Updated: Dec 3, 2020

One way or another, we feel that we don’t deserve good things.

Maybe we are unsuccessful, and think that it’s a good thing. Or maybe we are successful, and think that it’s a bad thing.

But moral judgment will not change our circumstances, whether inherited or earned. When we use this sense of unease to our advantage, we can turn it into a sense of restlessness that drives positive change and action.

If we make sense of ourselves, our histories, and our situations, we can move forward, for ourselves and for those around us.


An individual without opportunities, provided a strong sense of self-worth and potential, will naturally strive to cultivate them.

With this same sense of self-worth, an individual with opportunities will seek to maximize the potential of those opportunities, leaving them greater than they were found.

Unworthiness, however, confounds this dynamic.


Most people don’t have the kind of advantages that make achieving their goals and aspirations feel like a free ride. They are responsible for establishing their own connections and opportunities.

This is a vital process. All of today’s progress springs forth from yesterday’s foundation; this is true both on an individual level, and also of humankind in its totality. Without the personal enterprise of individuals, there would be no collective progress.

This is why it is essential to practice such a sense of enterprise, and why it is naturally dissatisfactory to abandon it.

Nevertheless, some do. They feel that they are not worth their own effort. To them, there is a comfort in squalor; a feeling of rightness. Through it, they feel justified in their self-image, and reject the need to adapt. An inferiority complex emerges.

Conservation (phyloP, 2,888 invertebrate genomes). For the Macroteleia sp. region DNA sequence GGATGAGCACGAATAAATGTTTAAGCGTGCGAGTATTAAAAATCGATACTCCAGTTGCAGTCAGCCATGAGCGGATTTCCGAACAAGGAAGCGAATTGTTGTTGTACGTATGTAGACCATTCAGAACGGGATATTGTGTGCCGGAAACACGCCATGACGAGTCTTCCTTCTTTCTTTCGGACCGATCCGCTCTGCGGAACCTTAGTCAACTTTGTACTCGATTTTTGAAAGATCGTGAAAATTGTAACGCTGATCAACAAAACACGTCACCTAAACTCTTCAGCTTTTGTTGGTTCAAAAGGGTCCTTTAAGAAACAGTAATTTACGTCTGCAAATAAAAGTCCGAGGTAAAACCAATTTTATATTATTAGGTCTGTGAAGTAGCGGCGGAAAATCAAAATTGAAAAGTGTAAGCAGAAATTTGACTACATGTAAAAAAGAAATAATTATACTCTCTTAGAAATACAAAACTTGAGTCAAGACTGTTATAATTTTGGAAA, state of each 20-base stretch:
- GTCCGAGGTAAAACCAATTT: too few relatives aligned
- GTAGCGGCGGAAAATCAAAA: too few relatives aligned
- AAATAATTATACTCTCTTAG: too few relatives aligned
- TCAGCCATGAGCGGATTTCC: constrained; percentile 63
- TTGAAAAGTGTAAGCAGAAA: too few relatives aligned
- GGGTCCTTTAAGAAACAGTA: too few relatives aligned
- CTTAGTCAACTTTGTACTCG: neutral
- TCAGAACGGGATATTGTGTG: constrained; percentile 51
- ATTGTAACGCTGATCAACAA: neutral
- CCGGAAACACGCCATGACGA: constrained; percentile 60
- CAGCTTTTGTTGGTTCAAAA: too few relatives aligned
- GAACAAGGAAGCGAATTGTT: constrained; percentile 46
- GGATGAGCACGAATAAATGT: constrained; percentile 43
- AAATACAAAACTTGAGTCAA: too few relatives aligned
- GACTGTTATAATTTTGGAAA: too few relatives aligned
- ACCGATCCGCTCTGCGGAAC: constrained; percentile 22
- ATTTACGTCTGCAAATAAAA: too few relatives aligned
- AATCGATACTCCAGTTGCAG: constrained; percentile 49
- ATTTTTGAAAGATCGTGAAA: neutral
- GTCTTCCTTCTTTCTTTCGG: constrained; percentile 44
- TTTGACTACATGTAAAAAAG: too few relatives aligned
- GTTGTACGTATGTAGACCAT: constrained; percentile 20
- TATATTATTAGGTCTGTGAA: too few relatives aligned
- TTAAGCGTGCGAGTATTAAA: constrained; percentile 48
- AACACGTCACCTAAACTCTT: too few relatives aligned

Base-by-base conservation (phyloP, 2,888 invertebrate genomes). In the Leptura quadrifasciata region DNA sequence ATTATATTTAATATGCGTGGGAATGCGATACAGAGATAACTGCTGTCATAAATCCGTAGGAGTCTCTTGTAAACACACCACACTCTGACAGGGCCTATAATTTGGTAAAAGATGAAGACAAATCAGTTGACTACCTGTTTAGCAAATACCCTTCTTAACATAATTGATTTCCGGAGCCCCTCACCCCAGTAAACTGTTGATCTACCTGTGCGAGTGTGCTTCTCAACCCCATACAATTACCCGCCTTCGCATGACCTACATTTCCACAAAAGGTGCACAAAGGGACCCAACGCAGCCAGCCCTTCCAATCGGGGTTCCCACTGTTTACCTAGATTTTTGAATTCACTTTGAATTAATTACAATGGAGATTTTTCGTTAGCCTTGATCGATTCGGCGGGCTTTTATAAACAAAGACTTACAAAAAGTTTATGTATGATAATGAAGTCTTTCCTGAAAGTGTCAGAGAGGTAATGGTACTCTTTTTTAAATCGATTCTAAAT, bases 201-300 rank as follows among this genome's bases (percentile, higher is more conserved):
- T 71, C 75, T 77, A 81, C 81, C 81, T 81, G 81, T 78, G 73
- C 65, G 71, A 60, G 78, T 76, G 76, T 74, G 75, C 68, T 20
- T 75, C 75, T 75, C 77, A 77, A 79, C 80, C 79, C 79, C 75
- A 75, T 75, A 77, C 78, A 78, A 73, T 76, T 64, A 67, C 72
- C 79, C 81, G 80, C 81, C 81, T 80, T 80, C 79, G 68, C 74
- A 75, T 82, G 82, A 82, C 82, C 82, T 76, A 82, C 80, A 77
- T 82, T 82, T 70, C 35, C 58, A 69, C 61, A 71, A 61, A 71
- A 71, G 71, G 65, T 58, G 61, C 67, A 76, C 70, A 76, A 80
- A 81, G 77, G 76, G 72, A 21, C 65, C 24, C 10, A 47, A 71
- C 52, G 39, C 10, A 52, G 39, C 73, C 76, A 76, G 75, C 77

The truth about adaptation is that it is never really made voluntarily. When we adapt, we accept discomfort now with the hope that we will reduce our discomfort later. We invest.

This is inescapable. It is better to run headlong into discomfort than to avoid it and allow it to grow and loom.


There’s nothing quite like necessity to shape one’s character. Positive adaptation is a matter of success (and sometimes survival). Self-respect follows.

But what if success is already furnished, and no adaptation is necessary? Individuals who are gifted their opportunities, unlike those who cultivate them from scratch, are denied the self-respect that comes from earning and creating.

The need to adapt is largely gone, but the social and psychological consequences of a lack of character remain.

An individual who doubts their self-worth is made even more insecure if they profit from that which they have not earned. They begin to doubt whether they are freeloaders, and whether they are capable of making a contribution to the world that equals or exceeds their consumption.

When we are given that which we have not earned, the burden on our character is actually increased. We are challenged to reach a newly elevated potential, heightened by new opportunities. In times of abundance, the standard for what constitutes a success goes up.

Faced with this challenge, individuals may take action and rise to their potential. However, they may also respond defensively via rationalization. They may convince themselves that they are naturally different from others, and that their privileges are thereby inherently deserved without effort.

In short, a superiority complex emerges.


These two share a common ground: in either case, the individual rationalizes their current circumstances, convincing themselves that they are justified; they prefer the comfort of what they already have and don’t need to adapt to.